Market Equilibration Process Paper

Market Equilibration Process Paper
Billy Mac
University of Phoenix
ECO/561 Economics
June 13, 2011

Market Equilibration Process Paper
      The marketing environment is dominated by the relationship between supply and demand. Demand is the quantity of a product desired by customers, i.e. according to McConnell “Demand is the amount of a product that consumers are willing and able to purchase at each of a series of possible prices during a specified period of time” (2009, p. 46). The law of demand states that, if all other factors remain equal, the higher the price of a good, the less people will demand that good. In other words, the higher the price, the lower the quantity demanded (Administrator, 2009). The law of supply demonstrates the quantities that will be sold at a certain price; but unlike the law of demand, the supply relationship shows an upward slope (Administrator, 2009). When supply and demand are equal to one another then price is in equilibrium.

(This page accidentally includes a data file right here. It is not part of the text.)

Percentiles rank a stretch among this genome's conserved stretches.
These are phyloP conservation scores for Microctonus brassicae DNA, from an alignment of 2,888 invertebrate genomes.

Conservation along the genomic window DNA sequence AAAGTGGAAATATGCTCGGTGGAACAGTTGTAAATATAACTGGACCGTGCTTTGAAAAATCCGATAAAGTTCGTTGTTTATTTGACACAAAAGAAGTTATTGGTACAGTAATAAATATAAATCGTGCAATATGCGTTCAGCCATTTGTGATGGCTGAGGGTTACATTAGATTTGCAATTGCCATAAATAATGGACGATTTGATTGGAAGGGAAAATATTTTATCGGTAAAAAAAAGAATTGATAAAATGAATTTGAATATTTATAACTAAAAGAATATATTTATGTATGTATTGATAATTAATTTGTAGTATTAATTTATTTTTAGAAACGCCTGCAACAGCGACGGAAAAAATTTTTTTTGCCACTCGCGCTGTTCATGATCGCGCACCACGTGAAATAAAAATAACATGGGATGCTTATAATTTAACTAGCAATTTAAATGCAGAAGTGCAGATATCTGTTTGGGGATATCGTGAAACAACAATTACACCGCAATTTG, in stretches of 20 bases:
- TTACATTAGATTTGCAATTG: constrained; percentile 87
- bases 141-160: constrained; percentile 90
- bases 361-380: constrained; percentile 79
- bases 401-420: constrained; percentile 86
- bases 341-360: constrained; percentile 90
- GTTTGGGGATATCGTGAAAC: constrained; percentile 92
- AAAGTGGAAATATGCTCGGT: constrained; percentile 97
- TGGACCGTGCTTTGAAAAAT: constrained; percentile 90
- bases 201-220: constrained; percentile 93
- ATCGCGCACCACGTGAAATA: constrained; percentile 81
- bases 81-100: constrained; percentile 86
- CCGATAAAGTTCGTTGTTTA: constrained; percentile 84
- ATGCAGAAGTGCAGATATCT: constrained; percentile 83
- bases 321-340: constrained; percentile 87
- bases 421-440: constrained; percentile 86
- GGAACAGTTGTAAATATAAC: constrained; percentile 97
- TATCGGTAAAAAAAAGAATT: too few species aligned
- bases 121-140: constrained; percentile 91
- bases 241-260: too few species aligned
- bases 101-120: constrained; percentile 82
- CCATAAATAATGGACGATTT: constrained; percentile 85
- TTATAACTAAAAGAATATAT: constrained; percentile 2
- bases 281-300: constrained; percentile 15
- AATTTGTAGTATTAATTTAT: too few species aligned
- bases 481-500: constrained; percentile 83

Increase In Demand
      An increase in demand would raise the price of the equilibrium and have an impact on the quantity. For example, the sporting industry deals with price increases after a team wins a championship. If a player is arrested and goes to prison then consumer demand will lead to the purchase of that player’s merchandise.
Increase In Supply
The market equilibrium theory predicts that as supply increases and the equilibrium price will decrease. Decrease in supply will lead to an increase of price. For example, examining the cost of oil in the United States and Saudi Arabia, the price of oil is more in the States because Saudi Arabia has a bigger supply of oil. As a result, the supply will always be greater than the demand in Saudi Arabia because the oil is abundant there.
Efficient Market Theory
The Efficient Market Theory refers to those who participate in the market having the ability to receive information when it is available. Advocates of the efficient market believe that...